Wednesday, February 5, 2014

The Beatles and The Cultural Shift

There was a cultural revolution in the 1960s.  It was probably the biggest and fastest change in the way the youth in America dressed, wore their hair, music they listened to, and rebellious attitude towards "The Establishment," meaning the older generation and the government.  The Beatles were just the beginning of the shift.

On February 7, 1964, Pan Am Yankee Clipper flight 101 from London Heathrow landed at New York's Kennedy Airport, and "Beatlemania" arrived.  It was the first visit to the United States by the Beatles, a British rock-and-roll group that had just scored its first No. 1 U.S. hit six days before with "I want to Hold Your Hand."  The "Fab Four," dressed in mod suits along with their trademark bowl haircuts, were greeted by 3,000 screaming fans who caused a near riot when the group stepped off the plane.

Two days later, Paul McCartney, Ringo Starr, John Lennon, and George Harrison made their first appearance on the Ed Sullivan Show which was aired in black and white.  The audience was packed with screaming teenage girls and made it hard for the estimated 73 million television viewers to hear their performance.  Sullivan immediately booked the Beatles for two more appearances that month.  The group made its first public concert appearance on February 11 at the Coliseum in Washington, DC with 20,000 fans in attendance.  The next day, they gave two back-to-back performances at New York's Carnegie Hall, and police were forced to close off the streets around the music hall because of chaotic fan hysteria.  On February 22, they returned to England.

The Beatles' first American tour left a major imprint on the nation's cultural memory.  From the big band music of the early 1950s through Doo Wop in the middle of the decade into the Rockability of the late 50s, teenagers of the mid 60s were poised to break away from the more rigid landscape.  The Beatles, with their new sound and good-natured rebellion, were the perfect catalyst for the shift.

Their singles and albums sold millions, and at one point in April 1964 all five best-selling U.S. singles were Beatles songs.  By the time they released their first feature film, "A Hard Day's Night," Beatlemania was epidemic the world over.  In August 1964, the four boys from Liverpool returned to the United States for their second tour and played to sold out arenas across the country.

The Beatles gave up touring to concentrate on their innovative studio recordings, such as 1967s Sgt. Pepper's Lonely Heart's Club Band, a psychedelic concept album that is regarded as a masterpiece of popular music. The Beatles' music remained relevant throughout the great cultural shifts of the 1960s, and critics of all ages acknowledge the songwriting genius of the Lennon-McCartney team.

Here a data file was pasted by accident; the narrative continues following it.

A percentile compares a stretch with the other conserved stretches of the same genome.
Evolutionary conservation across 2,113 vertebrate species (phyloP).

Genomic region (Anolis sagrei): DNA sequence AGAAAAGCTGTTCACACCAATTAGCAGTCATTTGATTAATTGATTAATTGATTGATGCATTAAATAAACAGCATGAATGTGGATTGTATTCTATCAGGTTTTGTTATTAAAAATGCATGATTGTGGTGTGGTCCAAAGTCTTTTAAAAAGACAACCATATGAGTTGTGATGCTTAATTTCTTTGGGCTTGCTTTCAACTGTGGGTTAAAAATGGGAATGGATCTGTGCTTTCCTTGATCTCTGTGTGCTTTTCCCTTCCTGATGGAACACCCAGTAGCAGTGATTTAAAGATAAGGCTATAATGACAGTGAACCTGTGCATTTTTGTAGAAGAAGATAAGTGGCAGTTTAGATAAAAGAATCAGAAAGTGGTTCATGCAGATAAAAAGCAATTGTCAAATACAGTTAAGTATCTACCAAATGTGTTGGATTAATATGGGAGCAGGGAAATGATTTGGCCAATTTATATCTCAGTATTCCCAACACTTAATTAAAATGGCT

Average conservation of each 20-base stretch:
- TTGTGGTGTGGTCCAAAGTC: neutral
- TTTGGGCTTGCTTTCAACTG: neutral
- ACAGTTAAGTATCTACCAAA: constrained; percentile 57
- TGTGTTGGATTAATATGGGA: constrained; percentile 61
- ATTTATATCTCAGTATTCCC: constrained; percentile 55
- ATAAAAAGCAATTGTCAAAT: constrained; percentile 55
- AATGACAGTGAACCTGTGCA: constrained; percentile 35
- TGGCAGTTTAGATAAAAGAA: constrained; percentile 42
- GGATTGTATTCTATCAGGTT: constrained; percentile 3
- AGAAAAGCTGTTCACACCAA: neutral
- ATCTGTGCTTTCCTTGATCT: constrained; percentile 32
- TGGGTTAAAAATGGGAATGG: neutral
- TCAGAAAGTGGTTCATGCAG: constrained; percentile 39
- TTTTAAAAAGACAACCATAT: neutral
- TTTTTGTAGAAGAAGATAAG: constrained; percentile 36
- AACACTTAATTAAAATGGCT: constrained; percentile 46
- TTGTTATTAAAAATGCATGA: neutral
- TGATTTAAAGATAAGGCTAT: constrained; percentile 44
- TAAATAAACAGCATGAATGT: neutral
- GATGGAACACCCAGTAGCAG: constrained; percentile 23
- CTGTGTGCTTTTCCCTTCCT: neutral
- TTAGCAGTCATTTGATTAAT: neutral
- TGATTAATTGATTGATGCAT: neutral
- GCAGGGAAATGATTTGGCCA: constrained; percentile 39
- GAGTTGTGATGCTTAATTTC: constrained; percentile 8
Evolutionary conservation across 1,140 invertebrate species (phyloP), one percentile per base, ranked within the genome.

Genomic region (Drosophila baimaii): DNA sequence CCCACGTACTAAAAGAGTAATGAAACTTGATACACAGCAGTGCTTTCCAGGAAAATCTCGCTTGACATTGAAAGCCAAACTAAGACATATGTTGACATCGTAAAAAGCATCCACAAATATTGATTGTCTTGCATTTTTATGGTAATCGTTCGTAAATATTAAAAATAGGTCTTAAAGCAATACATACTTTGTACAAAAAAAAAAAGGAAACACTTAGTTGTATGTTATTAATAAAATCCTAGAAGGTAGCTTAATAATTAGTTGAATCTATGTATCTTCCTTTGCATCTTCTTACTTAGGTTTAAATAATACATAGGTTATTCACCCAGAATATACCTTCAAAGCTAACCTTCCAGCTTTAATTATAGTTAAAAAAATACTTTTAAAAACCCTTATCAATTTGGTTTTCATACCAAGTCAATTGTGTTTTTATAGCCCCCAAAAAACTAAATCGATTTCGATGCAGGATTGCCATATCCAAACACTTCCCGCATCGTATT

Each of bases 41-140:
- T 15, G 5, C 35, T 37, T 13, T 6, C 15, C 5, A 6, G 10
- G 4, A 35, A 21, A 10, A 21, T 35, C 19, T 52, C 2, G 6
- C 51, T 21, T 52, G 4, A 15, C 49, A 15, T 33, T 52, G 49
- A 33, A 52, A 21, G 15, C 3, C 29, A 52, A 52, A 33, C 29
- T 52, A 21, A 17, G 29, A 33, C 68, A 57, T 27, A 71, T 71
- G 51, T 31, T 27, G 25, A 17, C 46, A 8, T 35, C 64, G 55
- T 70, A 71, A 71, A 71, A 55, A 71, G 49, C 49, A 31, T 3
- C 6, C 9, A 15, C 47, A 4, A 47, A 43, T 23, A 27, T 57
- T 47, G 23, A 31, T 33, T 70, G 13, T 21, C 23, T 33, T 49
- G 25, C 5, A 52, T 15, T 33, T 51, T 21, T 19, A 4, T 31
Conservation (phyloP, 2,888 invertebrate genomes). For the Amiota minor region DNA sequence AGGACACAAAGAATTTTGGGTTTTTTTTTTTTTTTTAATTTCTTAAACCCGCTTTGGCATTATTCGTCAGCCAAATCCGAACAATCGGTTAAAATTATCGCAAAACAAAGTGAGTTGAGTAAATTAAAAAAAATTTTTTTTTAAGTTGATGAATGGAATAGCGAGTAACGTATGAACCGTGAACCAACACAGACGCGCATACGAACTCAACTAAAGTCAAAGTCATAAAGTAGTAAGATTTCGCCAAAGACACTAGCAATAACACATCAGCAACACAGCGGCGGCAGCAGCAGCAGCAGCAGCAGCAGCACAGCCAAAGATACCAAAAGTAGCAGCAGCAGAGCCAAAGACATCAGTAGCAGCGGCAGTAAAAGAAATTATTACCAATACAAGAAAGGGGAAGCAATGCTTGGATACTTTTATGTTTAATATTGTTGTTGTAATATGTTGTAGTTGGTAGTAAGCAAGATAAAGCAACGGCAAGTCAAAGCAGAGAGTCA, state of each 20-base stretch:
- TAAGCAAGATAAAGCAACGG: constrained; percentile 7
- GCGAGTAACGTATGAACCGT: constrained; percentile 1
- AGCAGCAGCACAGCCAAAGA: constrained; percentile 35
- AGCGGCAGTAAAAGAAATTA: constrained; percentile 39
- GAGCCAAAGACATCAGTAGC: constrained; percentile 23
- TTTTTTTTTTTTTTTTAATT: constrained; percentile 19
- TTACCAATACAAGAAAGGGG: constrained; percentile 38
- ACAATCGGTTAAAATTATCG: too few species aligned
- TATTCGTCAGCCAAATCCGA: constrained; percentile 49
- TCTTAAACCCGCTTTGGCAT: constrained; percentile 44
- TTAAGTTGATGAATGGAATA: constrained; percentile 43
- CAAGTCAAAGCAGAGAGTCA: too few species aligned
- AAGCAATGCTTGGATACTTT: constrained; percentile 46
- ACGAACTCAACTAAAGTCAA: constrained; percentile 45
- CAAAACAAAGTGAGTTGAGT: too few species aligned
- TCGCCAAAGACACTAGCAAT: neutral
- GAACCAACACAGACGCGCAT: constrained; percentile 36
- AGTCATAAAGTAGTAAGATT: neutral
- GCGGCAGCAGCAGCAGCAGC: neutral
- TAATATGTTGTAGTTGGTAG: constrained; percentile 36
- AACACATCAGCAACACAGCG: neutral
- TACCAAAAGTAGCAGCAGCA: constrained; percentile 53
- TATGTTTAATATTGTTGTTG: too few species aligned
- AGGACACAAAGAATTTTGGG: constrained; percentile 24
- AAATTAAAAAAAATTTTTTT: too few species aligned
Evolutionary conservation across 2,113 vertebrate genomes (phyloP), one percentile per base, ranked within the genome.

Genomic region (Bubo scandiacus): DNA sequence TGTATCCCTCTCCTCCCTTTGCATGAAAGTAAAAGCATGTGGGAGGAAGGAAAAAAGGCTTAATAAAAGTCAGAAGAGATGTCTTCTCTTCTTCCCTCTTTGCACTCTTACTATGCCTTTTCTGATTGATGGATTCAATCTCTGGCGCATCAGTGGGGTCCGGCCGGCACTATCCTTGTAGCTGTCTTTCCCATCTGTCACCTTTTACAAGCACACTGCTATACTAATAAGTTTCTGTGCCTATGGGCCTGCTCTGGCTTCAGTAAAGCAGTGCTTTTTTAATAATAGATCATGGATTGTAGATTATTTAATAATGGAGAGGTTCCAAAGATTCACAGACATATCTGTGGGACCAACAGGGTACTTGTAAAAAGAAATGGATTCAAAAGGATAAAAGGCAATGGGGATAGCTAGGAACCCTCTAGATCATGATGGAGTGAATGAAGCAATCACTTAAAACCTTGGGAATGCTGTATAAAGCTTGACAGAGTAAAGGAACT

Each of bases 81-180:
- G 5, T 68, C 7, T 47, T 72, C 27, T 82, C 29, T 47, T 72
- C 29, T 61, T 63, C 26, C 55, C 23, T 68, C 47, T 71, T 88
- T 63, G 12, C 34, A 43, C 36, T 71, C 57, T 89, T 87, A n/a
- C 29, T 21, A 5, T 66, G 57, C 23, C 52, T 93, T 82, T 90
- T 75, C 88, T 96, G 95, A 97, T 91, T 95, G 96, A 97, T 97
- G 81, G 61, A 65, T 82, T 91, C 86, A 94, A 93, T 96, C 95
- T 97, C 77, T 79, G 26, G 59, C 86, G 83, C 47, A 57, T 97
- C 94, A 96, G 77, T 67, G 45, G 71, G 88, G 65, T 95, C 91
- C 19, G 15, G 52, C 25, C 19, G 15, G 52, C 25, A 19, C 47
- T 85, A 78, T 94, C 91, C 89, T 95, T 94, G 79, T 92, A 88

In 1970, the Beatles left a legacy of 18 albums and 30 Top 10 U.S. singles to pursue solo careers.

As a side note... This author saw the Beatles on September 22, 1964 at Memorial Auditorium in Dallas, Texas. We could barely hear because of all the non-stop screaming. I am not sure we will ever see anything like "Beatlemania" again.

1 comment:

  1. Dad purchased a black and white TV and put it in a special cabinet in the basement of our home. Gathering around the TV for certain shows became a family tradition. Sundays included the Wonderful World of Disney, followed by the Ed Sullivan Show, followed by Bonanza.

    I still remember watching the inaugural performance of The Beatles on The Ed Sullivan Show. Like many parents, Dad wasn't much enthused by the clean-cut, mop-haired young men dressed in suits and playing loud rock and roll music in front of screaming fans. Beatlemania struck the US, especially among the junior high and high school girls. During the preceding four years, college campuses across America became the home of a different musical movement, spotlighted on the TV show Hootenanny. That show was a great forum for groups like The Kingston Trio and The New Christy Minstrels (which morphed into The Association).

    America was facing turbulent times. President Kennedy had been assassinated recently. LBJ was leading the push for the Civil Rights Act. The US was becoming embroiled in Vietnam, a faraway country that represented the last hope of keeping communism out of Southeast Asia. Hippies were becoming more prevalent in San Francisco. It was a very turbulent time. The anti-war movement was fomenting as the US became embroiled in Vietnam.

    This was part of the backdrop for Beatlemania. The test of time is that many Beatles songs are played routinely on the oldies channels across America!